Although widely associated with Halloween, the topic of the Salem witch trials is not limited to October, the month when, in 1692, court proceedings temporarily suspended. The events and lessons of the tragedy are not limited to any season or century.

Besides readings from her books Roach has presented:

“Commemorating the Salem Witch Trials: The Good, the Bad, and the Kitschy”—how the tragedy has been remembered

“The Corpse in the Cellar: or, the Posthumous Adventures of Sheriff George Corwin”—urban legend, or not?

“Genealogical Lessons from the Salem Witch Trials”—methods that can help any family historian

“How Governor Sir William Phips Ended the Salem Witch Trials (Sort Of)”—it could have been worse

“Salem’s Gallows Hill Project: Rediscovering the Actual Hanging Site”—untangling conflicting traditions of the location  

“The Salem Witch Trials in a Nutshell: Not for Halloween Anymore”—the basic facts of what really happened

And for something completely different:

“Marilynne’s Excellent Adventure: A Stay-At-Home’s Literary and Historical Pilgrimage to London Fifty Years in the Making”

at the following venues:

Belmont Senior Center, Belmont, Mass.

Boston Public Library, Boston, Mass.

Friends of the Broad Street Cemetery, Salem, Mass.

Greater Boston Humanist Society, Cambridge, Mass.

High Mowing School, Wilton, New Hampshire

Historical Society of Watertown, Watertown, Mass.

History Camp Boston, Mass.

History Festival, Watertown, Mass.

KGB Bar’s Non-Fiction Series, New York City, New York

Massachusetts Society of Genealogists (MASOG), Middlesex Chapter, Framingham, Mass.

Mensa Annual Gathering, Boston, Mass.

New England Historic Genealogical Society, Boston, Mass.

Northeastern University, Boston, Mass.

Peabody Essex Museum, Salem, Mass.

Rebecca Nurse Homestead, Danvers, Mass.

Salem Maritime National Historic Site, Salem, Mass.

Saugus Public Library, Saugus, Mass.

Towne Family Association Reunion, Middleton, Mass.

Tufts Library, Weymouth, Mass.

Waltham Historical Society, Waltham, Mass.

Watertown Free Public Library, Watertown, Mass.

Watertown Senior Center, Watertown, Mass.

Weston Public Library, Weston, Mass.

Witch House / Corwin House, Salem, Mass. at First Parish Church


A sampling of what audiences say:

“Marilynne K. Roach is a one-of-a-kind speaker about ‘Salem 1692’: she is a leading scholar in this field of study, and she delivers stories with compelling details and stirring clarity, I have been bringing my college students to Salem for eight years and we routinely meet with Marilynne for a two hour private lecture and conversation. This is a highlight of our week-long study on-site. When Marilynne speaks, my students hold onto her every word. I recommend her most highly and enthusiastically.”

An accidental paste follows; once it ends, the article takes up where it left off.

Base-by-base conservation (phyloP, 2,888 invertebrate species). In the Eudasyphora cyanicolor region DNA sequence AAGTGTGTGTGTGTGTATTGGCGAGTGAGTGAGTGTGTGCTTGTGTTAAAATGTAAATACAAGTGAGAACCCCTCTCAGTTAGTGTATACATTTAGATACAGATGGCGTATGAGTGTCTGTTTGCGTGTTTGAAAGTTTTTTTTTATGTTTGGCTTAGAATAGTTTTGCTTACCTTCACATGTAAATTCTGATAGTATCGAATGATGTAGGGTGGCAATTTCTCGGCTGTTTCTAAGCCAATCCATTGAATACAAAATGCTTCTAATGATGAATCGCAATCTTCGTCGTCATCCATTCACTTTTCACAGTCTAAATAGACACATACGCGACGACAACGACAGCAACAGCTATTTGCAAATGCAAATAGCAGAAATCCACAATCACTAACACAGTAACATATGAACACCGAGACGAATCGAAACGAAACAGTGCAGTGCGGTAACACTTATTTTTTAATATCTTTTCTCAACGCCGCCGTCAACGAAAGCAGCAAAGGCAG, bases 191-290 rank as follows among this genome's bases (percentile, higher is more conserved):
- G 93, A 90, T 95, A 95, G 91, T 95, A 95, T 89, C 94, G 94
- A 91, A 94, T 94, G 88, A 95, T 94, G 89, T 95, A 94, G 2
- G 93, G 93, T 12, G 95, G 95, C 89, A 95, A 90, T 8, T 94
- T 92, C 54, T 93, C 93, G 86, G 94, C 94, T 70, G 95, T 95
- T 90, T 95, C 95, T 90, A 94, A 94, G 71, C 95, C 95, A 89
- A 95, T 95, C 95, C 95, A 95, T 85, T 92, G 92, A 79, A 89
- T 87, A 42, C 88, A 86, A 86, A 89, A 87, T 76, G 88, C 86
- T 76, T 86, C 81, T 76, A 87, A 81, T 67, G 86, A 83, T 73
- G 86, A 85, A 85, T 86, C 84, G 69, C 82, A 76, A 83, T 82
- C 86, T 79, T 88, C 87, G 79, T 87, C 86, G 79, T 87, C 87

— Michele Lise Tarter, Professor of English, The College of New Jersey

“If Marilynne said it happened, then it must be so. Marilynne is the definition of  a history detective. Her quick wit, her depth of knowledge, and her years sleuthing out the truth behind one of the most studied events in American history have revealed some of the most interesting stories long thought lost about this important period, which is why we at The Salem Witch Museum enjoy having her as a guest speaker.”

Tina Jordan, Director, The Salem Witch Museum, Salem, Mass.

“It is rare to find a scholar who is both an undisputable expert as well as an entertaining and engaging public speaker, but that is just the combination that Marilynne Roach brings to the table. An exceptional combination of wit, intelligence, and meticulousness, Marilynne Roach is the first name that comes to mind when naming a Salem witch trial expert.”

Rachel Christ, Education Director, The Salem Witch Museum, Salem, Mass.

Marilynne Roach gave an excellent presentation on the history and memory of the Salem witch trials in my graduate seminar on violence and public memory at Northeastern University. Roach was informative, engaging, and comprehensive and also employed humor in her talk. Student feedback was uniformly and strongly positive.”

Marty Blatt, Public History Program, Northeastern University, Boston, Mass.

© Marilynne K. Roach